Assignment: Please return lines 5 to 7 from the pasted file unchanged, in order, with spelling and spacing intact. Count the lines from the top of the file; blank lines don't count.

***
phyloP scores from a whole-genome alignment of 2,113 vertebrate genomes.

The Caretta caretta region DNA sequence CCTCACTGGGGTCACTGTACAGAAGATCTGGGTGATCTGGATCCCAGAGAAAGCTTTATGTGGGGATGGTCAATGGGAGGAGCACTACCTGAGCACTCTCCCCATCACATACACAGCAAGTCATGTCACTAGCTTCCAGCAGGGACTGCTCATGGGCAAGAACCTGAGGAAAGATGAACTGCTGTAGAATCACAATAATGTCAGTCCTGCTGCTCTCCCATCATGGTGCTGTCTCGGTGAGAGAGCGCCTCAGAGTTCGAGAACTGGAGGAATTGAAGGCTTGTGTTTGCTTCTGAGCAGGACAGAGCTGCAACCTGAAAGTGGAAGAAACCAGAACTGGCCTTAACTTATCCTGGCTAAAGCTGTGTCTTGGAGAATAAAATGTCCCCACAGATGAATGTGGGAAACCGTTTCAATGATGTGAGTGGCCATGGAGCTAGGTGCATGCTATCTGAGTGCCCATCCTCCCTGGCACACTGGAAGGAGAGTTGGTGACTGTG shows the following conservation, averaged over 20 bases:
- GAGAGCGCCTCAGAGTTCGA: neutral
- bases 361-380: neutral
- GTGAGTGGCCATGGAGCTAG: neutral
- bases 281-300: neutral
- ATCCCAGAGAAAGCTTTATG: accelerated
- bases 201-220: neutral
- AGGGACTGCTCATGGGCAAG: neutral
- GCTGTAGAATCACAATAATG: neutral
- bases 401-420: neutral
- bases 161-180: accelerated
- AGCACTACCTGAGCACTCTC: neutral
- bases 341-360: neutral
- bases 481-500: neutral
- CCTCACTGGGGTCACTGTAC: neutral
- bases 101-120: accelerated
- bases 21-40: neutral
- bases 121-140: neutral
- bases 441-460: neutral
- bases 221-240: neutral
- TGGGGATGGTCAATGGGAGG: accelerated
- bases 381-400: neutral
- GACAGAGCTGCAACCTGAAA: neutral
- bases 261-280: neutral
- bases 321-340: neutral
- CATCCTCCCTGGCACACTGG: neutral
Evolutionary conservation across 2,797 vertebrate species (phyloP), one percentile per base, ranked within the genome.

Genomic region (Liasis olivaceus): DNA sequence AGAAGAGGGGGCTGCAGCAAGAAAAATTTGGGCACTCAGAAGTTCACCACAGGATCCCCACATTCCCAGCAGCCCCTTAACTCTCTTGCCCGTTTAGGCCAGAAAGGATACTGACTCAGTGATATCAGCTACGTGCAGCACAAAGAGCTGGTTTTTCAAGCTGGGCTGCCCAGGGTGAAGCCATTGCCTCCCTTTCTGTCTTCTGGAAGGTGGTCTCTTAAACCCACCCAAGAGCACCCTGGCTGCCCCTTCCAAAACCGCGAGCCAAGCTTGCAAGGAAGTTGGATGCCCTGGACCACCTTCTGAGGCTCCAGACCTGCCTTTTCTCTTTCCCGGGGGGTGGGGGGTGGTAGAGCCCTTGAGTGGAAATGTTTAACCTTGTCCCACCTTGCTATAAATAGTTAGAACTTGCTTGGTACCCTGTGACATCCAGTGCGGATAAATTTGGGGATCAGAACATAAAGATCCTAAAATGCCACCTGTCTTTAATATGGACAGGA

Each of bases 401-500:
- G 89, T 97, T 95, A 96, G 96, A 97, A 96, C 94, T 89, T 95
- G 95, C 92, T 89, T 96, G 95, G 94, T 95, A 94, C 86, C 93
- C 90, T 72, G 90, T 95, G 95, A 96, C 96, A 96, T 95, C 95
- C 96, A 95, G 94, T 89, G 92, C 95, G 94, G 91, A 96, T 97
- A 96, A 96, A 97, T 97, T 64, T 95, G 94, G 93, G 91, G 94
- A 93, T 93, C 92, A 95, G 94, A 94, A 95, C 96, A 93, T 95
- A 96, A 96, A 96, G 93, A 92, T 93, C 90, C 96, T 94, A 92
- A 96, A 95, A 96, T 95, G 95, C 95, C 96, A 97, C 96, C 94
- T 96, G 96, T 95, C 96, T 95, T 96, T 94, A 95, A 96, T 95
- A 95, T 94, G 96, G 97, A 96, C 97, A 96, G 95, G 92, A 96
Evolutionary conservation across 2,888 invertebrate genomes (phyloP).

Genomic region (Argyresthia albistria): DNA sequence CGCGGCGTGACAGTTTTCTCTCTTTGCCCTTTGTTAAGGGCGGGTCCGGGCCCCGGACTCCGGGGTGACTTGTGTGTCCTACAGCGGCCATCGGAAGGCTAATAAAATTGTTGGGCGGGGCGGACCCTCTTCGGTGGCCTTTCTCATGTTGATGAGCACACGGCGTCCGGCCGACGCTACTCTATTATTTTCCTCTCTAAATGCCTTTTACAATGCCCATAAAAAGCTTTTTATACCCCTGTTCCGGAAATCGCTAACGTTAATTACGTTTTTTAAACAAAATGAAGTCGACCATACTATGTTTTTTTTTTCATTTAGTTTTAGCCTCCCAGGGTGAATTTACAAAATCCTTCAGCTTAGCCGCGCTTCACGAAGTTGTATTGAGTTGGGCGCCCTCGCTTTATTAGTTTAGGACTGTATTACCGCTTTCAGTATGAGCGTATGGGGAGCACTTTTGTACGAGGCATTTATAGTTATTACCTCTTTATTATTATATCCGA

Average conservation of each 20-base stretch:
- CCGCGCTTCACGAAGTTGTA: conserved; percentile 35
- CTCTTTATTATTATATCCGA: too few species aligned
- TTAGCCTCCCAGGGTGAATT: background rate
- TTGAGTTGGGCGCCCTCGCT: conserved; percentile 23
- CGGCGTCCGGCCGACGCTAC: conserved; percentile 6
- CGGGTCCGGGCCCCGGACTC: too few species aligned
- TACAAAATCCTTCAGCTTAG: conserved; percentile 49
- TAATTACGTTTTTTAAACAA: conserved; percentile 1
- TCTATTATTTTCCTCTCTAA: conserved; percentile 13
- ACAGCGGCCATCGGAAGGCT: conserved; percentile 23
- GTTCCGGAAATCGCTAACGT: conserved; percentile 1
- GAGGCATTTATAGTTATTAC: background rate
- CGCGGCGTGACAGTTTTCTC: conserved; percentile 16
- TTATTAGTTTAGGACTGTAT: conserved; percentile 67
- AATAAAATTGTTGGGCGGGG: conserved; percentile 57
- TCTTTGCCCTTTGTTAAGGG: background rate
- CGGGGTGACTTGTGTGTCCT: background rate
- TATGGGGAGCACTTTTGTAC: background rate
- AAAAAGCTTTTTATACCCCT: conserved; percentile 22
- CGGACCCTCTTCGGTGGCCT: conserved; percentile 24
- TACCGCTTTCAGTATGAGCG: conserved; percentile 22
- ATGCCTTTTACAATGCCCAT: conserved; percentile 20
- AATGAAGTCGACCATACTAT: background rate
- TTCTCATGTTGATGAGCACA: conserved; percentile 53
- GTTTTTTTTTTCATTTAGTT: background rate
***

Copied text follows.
- GTGAGTGGCCATGGAGCTAG: neutral
- bases 281-300: neutral
- ATCCCAGAGAAAGCTTTATG: accelerated